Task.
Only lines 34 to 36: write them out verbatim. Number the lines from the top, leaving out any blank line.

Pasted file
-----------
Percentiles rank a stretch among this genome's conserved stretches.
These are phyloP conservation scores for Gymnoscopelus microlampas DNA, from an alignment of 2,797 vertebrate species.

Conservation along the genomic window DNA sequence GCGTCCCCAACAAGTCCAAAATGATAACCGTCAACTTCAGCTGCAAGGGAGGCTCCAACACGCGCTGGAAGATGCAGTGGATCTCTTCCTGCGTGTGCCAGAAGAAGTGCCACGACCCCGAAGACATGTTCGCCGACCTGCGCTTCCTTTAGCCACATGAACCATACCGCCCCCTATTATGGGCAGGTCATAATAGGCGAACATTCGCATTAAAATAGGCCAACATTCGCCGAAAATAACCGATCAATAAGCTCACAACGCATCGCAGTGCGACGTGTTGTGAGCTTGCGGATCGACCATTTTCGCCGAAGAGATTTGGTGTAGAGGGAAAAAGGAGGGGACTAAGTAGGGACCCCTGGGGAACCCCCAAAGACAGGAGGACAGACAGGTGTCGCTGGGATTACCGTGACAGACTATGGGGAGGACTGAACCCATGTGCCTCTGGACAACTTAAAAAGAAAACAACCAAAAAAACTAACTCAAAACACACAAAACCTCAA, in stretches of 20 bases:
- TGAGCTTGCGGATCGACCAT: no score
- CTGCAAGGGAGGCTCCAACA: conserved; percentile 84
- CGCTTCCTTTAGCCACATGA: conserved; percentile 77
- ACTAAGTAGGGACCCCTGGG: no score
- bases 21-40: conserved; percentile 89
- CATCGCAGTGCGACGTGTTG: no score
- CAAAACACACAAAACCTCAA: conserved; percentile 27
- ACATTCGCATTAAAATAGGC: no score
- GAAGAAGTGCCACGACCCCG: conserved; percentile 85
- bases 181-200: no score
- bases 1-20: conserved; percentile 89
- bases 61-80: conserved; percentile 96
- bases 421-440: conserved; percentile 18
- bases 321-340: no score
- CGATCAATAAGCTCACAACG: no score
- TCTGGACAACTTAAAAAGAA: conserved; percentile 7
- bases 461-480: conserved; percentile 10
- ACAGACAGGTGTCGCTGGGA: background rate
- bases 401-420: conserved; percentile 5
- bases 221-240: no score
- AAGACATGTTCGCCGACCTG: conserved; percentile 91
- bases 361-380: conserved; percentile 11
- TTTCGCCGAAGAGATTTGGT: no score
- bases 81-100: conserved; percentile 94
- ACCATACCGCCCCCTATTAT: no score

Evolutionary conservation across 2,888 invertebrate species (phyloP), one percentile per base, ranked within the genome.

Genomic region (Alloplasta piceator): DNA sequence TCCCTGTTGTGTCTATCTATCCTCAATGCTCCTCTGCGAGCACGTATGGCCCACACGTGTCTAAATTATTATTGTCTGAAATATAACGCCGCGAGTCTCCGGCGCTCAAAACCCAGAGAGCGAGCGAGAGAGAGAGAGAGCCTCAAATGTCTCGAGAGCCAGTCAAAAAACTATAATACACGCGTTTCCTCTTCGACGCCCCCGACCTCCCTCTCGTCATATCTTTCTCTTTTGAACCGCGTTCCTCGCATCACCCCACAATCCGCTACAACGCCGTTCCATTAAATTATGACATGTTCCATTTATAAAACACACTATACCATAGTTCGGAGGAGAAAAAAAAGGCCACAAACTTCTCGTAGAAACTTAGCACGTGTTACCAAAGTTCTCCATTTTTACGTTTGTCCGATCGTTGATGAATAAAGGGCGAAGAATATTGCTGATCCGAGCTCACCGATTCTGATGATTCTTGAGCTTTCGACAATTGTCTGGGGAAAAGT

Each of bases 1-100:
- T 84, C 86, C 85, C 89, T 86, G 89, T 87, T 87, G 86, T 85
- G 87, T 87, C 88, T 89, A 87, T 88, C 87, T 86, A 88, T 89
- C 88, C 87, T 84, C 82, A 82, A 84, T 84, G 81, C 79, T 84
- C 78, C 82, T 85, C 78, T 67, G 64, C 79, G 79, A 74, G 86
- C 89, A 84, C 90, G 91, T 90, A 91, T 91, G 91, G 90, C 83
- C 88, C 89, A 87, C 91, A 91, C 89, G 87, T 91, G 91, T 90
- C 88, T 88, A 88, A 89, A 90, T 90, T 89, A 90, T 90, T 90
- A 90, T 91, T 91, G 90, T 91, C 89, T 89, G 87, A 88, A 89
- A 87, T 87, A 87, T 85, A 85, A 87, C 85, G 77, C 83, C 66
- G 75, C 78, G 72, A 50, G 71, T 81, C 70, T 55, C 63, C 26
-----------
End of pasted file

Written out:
- C 88, C 87, T 84, C 82, A 82, A 84, T 84, G 81, C 79, T 84
- C 78, C 82, T 85, C 78, T 67, G 64, C 79, G 79, A 74, G 86
- C 89, A 84, C 90, G 91, T 90, A 91, T 91, G 91, G 90, C 83